The field of computer graphics has developed alongside the development of the digital computer. In 1959, MIT's Lincoln Labs TX-2 computer gave birth to the field of interactive computer graphics. By the mid 1960's major corporations, such as TRW, Lockheed, General Electric and Sperry Rand, had already started research and development in computer graphics. IBM's 2250 graphics terminal was the first commercially available graphics computer.
In 1969, the Association of Computing Machinery (ACM) initiated a Special Interest Group on Graphics and Interactive Techniques (SIGGRAPH) to promote the generation and dissemination of information on computer graphics and interactive techniques. SIGGRAPH interests include simulation and modeling, computer generated art, digital motion analysis, text editing and composition, cartography and mapping, computer aided design, and computer graphics software and hardware.
During the 1970s, personal computers became more powerful, and were more capable of drawing complex shapes and designs.
In the late 1980s, 3D computer graphics, such as 3D models, became possible with the SGI computers and graphical user interfaces (GUI). GUI presented data (input and output) and information with symbols, icons and images, rather than text. The SGI computers were used to create some of the first fully computer-generated short films at Pixar. Today, Apple's Macintosh system remains one of the most popular choices for computer graphics in graphic design studios and businesses.
In the 1990�s, 3D image renderings became the main advances in the computer graphics industry and it stimulated cinematic graphics applications. VGA and SVGA standards were introduced and since then, personal computers could easily display photo-realistic images and movies.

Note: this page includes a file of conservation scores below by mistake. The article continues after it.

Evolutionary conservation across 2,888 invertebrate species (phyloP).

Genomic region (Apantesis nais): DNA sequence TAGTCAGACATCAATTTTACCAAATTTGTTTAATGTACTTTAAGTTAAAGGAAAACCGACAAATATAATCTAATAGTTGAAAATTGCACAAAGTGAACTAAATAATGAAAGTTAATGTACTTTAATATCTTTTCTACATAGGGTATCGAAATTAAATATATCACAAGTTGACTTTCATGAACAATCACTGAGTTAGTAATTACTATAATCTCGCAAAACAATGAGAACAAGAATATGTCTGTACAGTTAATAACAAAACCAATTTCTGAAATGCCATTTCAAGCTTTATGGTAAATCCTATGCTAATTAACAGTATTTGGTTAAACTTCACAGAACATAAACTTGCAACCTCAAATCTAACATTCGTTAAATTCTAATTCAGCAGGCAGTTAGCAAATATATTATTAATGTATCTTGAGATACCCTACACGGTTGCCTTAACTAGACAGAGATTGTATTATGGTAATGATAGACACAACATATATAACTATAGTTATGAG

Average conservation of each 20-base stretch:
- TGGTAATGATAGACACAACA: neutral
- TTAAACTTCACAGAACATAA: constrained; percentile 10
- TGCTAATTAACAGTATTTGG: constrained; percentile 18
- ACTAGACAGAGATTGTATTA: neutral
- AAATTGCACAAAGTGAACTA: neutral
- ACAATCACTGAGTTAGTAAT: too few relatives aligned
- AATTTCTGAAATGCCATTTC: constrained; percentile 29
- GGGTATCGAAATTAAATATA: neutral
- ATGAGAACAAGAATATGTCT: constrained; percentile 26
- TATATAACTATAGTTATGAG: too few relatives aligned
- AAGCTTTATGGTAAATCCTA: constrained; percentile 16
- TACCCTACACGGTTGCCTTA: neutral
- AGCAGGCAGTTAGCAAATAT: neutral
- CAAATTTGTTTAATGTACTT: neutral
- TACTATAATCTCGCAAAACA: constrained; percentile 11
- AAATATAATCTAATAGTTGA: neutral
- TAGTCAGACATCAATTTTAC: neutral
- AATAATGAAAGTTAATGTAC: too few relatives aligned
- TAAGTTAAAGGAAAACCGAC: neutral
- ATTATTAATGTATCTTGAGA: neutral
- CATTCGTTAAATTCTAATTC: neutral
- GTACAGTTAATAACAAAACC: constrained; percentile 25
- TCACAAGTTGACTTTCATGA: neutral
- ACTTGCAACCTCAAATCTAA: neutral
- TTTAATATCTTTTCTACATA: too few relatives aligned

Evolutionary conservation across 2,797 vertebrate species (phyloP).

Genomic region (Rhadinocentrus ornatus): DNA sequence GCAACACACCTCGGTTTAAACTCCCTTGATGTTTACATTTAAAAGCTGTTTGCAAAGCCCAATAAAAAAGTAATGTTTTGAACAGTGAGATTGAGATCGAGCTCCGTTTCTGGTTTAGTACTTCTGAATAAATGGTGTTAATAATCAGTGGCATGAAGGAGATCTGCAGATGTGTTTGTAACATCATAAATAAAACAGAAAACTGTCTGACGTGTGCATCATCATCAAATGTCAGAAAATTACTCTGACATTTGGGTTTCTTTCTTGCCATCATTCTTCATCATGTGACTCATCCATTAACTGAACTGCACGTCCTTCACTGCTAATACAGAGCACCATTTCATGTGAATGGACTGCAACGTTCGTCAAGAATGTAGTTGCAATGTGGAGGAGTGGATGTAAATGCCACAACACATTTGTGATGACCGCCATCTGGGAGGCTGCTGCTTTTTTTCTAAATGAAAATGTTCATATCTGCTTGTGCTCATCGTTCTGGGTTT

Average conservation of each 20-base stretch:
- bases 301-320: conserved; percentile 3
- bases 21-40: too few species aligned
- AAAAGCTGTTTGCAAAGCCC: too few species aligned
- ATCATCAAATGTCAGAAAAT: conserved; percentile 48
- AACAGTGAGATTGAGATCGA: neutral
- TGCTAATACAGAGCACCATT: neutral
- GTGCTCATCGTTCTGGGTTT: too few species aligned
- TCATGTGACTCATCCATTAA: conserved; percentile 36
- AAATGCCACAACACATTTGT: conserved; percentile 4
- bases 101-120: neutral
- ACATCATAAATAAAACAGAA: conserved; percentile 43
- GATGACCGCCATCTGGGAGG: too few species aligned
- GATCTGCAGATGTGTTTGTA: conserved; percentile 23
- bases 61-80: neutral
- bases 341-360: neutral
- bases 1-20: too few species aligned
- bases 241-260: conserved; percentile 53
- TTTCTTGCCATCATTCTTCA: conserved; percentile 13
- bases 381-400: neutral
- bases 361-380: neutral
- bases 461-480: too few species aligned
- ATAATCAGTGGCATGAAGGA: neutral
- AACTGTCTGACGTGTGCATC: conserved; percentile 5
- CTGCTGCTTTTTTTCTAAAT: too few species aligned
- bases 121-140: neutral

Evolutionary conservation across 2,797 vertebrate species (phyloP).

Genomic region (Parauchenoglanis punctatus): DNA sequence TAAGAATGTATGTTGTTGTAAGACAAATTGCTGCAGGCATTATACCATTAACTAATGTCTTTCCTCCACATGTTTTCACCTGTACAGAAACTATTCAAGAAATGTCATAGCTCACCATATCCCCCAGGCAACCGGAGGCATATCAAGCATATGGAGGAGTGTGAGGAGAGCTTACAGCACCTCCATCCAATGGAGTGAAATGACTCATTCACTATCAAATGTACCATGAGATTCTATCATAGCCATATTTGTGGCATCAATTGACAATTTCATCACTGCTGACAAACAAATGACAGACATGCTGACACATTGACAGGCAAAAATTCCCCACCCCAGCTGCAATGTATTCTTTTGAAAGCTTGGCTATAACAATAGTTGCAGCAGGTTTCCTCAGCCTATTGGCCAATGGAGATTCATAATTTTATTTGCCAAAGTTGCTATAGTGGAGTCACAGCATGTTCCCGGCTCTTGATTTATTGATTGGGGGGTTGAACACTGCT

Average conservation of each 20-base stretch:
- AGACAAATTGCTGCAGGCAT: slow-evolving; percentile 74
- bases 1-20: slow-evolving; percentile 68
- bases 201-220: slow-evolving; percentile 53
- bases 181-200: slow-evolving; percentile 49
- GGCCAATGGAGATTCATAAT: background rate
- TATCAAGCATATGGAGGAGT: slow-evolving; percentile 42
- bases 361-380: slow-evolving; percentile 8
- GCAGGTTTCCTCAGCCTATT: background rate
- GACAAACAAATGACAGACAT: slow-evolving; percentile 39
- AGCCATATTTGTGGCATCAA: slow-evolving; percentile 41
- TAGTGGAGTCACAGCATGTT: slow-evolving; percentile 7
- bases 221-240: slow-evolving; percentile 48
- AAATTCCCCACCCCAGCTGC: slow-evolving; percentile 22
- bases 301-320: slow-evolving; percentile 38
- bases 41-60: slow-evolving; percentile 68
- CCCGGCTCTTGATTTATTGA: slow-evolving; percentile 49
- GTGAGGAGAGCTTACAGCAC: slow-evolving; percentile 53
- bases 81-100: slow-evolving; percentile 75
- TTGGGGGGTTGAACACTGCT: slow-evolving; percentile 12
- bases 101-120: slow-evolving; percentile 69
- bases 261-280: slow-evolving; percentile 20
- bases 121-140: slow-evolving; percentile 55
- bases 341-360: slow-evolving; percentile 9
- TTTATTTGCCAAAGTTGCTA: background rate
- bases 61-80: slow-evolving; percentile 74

Since then, computer graphics have become more realistic, due to more advanced computers, 3D techniques, and better 3D modeling software and applications. With the rising popularity of games, multimedia, and animation, 3D graphics have become more popular.
In 1996, one of the first fully 3D games, Quake, was released. In 1995, Toy Story, the first full-length computer-generated animation film, was released. In 2001, powerful computer hardware graphics GeForce series by NVIDIA's was released. In 2003 ID Software graphics engine was released in Doom3 game.
Computer Graphics are widely used today. From graphics presentations to virtual reality worlds and entertainment, computer graphics have a far reaching impact of our everyday lives.
Previously, whenever a company required a 3D model they would have to hire a 3D modeler or 3D company to create it for them which resulted in a time intensive and expensive process. Most of the items created ironically, already existed in the hard drives of some 3d modeler somewhere in the world.
With the current digital content industry trends, a company like Flat Pyramid (http://www.flatpyramid.com) was able to provide a solution that:
* Creates visible and profitable opportunities for digital artists and 3D modelers globally by making their existing content available for a fee or free to someone else that needs it. Thus, saving time and money.
* Addresses the current surge in demand and rising costs of an accessible, global supply of 3D models.
* Provides entrepreneurs and inventors a way to competitively showcase their ideas digitally using 3D models.
* Resolves the growing demand for a global supply database of ready-made 3D model digital content
* Gives the ability to requests for project-specific, custom-made 3D models by tapping into a pool of thousands of 3D artist and modelers that are members of Flat Pyramid website.
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